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The Special Prosecutor, Martin Amidu has taken responsibility for the apparent lapses in the charge sheet he sent to court in his case against the Member of Parliament for Bawku Central, Mahama Ayariga.
Three of the charges he proffered against the legislator were struck out by the court hearing the case.
The charges in question, according to the judge, had no link to corruption-related offences and were not also within the remit of the Special Prosecutor.
Martin Amidu in an interview with Daily Graphic said, “When I got the judgment, I had no doubt that the judge in the case did the right thing by not pronouncing on the ability of the office to investigate and prosecute under the Customs Act or the Foreign Exchange Act”.
Mahama Ayariga has been accused of evading customs duties and taxes by paying GH¢6,062.86 instead of the approved duties and taxes of GH¢36,597.15 to clear three Toyota V8 Land Cruisers.
The charges struck out were fraudulent evasion of customs duties and taxes, dealing in foreign exchange without license and transfer of foreign exchange from Ghana through an unauthorized dealer.
Mr Amidu explained to the Daily Graphic that the ruling simply meant he needed to provide Mr. Ayariga more details of the link between the foreign exchange offences and corruption-related offences.
He said he felt that the mere mention of the Land Cruisers in his writ was enough of a link.
“In this case, counts one, three, four and five on our charge sheet regrettably fell short in the particulars in making any reference to any part of these offences having been allegedly perpetrated in furtherance of corruption,” he told the paper.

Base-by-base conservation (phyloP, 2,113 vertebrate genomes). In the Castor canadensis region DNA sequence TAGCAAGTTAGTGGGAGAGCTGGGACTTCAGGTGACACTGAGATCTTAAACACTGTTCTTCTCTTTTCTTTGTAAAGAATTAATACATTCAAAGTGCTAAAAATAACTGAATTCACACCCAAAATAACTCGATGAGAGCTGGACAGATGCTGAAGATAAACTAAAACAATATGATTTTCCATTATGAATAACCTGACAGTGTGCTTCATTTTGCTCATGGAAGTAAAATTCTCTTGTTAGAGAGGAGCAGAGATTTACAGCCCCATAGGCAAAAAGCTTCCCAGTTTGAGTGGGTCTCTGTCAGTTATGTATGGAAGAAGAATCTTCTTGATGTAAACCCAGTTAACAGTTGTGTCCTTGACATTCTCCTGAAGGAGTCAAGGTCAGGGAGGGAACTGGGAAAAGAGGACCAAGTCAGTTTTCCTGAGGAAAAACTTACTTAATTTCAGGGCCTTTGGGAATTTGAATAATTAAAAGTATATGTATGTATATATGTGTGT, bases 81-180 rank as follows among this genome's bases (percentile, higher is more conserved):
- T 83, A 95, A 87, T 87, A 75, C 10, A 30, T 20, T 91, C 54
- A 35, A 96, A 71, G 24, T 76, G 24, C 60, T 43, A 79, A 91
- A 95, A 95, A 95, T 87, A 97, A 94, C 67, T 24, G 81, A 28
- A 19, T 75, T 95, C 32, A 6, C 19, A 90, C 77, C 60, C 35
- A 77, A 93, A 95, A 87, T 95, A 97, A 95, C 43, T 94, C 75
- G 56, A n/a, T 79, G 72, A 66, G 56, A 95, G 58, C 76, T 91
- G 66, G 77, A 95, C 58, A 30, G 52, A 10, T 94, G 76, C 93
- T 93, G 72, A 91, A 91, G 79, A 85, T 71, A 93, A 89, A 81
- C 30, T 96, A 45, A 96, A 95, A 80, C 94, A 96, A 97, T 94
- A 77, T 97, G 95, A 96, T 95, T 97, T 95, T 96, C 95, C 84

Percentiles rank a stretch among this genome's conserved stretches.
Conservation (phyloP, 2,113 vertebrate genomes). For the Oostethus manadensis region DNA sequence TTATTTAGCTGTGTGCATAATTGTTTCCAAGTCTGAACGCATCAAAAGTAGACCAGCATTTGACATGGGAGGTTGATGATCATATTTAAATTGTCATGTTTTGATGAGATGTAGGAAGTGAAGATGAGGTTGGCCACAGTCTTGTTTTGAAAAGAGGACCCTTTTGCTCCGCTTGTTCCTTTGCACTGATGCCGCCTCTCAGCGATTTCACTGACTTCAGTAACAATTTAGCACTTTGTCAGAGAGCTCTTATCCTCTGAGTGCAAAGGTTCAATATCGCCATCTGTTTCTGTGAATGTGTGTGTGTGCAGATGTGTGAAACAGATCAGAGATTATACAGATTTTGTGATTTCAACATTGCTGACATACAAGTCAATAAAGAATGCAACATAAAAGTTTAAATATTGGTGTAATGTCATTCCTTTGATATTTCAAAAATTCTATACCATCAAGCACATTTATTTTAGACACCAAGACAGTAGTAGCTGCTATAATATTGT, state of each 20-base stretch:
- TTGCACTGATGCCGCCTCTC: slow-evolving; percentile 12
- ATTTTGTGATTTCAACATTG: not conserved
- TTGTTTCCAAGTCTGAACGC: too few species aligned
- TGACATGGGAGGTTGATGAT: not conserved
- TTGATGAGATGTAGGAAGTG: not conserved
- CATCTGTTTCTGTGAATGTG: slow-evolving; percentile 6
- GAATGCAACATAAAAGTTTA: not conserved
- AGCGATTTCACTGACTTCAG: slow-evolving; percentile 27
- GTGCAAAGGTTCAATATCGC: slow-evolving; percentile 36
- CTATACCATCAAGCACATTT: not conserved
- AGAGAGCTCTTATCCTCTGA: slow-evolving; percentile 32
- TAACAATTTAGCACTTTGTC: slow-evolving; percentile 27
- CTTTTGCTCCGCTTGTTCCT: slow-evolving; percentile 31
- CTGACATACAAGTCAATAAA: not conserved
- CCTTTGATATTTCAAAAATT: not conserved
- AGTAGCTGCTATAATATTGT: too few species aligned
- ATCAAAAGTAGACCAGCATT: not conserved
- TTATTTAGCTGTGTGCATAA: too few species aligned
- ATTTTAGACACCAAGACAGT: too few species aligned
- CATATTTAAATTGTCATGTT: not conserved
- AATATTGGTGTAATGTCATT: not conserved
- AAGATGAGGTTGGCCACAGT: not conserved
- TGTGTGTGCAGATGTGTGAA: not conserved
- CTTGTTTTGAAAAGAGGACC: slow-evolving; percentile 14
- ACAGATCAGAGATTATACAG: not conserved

Mr Amidu said his office will be guided in the future to provide the needed particulars to back such charges.
“All we have to do is make sure our particulars meet the standard. I welcome the decision of the High Court and… I take ultimate responsibility for the lapse in the drafting,” he said
What the judge did was to insist that there must be a connection between the breach of the customs offence or the foreign exchange offence in the “perpetuation of a corruption-related enterprise and this must be clearly stated and come out in the particulars of the offence,” Mr Amidu added.
Mahama Ayariga was also among other things being accused by the Special Prosecutor of transferring foreign exchange from Ghana through an unauthorised dealer contrary to sections 15(3) and 29(1) of the Foreign Exchange Act 2006, Act 723.”
Mahama Ayariga was also accused of allegedly abusing his office as a public officer for his private benefit by selling the three Toyota V8 Land Cruisers meant to be used for official duties as a Member of Parliament to one Kendrick Akwasi Marfo of ATLAS-Rent-A-Car at a price of GH¢40,000 each.
Kendrick Akwasi Marfo was also joined to the Special Prosecutors suit but the charge against him was also struck out.
The decision by the court left Mahama Ayariga with only the charge of using public office for private benefit to answer to.
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